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The Origins

In 2003, while researching the early stages of today’s overdose crisis, we discovered that officers were often inadequately trained about new laws passed to save lives in the opioid crisis. In the process, we discovered that officers were deeply concerned about risks to their safety arising from enforcement activities in the crisis, such as threats of needlestick injury, bloodborne illness, and accidental fentanyl exposure – and they rarely received the training they needed to be both safe and effective.

The SHIELD Training Initiative was created to address these concerns. SHIELD has since expanded to other first responders, and it now provides strategies to protect against the toxic effects of cumulative stress and to improve job satisfaction while performing both new and traditional duties.

Why SHIELD is Different

SHIELD is all about practical knowledge, and our team’s premier knowledge base serves as the program's core foundation. In contrast to trainings offered elsewhere, SHIELD deploys targeted, practice-driven, and research-tested instructional techniques to harmonize police and first responder practices with overdose response. Unlike "off-the-shelf" training modules, we customize the curriculum to specific jurisdictions, giving those working on the front lines actionable knowledge they can implement immediately, such as specific linkages to local services that reduce stress burdens and crime.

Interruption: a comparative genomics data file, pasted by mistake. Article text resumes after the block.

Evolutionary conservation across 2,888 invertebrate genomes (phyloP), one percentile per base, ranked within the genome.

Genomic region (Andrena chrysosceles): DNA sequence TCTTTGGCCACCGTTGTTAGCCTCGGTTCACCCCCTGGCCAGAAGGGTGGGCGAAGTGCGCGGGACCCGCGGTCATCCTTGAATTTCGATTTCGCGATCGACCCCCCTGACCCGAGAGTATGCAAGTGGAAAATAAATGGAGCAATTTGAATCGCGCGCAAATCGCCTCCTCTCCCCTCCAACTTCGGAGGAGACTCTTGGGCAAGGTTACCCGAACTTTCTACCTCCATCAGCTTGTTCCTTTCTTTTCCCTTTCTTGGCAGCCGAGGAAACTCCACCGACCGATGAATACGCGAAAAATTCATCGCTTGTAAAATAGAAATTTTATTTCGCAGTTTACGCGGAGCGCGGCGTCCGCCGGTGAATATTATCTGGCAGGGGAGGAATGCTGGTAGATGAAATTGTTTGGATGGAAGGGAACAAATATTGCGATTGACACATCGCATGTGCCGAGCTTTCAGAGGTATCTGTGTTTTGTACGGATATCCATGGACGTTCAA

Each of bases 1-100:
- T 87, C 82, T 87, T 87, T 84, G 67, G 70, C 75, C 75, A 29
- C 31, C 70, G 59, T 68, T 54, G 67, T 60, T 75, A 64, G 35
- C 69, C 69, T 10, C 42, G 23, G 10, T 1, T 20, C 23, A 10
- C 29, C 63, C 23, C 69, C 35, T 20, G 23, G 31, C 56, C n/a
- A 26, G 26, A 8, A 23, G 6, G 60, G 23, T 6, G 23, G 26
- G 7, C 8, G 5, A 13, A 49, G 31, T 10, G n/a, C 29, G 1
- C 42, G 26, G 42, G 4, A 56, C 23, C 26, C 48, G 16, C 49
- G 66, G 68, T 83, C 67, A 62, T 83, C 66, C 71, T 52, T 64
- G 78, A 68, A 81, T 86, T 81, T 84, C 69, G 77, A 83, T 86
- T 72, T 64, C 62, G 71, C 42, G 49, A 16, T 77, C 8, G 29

How SHIELD Helps

The SHIELD Training Initiative provides police, law enforcement and other first responders operational strategies and best practices to: 

  1. Protect against occupational health and safety risks

  2. Improve job satisfaction by offering strategies to reduce cumulative  stress, trauma and its effects, and burnout – thereby improving retention

  3. Expand their toolbox to enable them to respond more effectively to the public health challenges of the overdose crisis

  4. Reduce addiction and related crime, and

   5. Strengthen police-community relations

Image by Jonnica Hill

Comprehensive Training and Capacity Building

  1. Guiding planning, customization, adaptation, and creation of local trainings

  2. Train-the-trainer services

  3. Training implementation

  4. Fidelity control

  5. Mixed-methods evaluation

  6. Econometric, cost-effectiveness, and epidemiological modeling

  7. Research communication and translation

  8. Community relations

  9. “Champions” program to cultivate interdisciplinary law enforcement leaders

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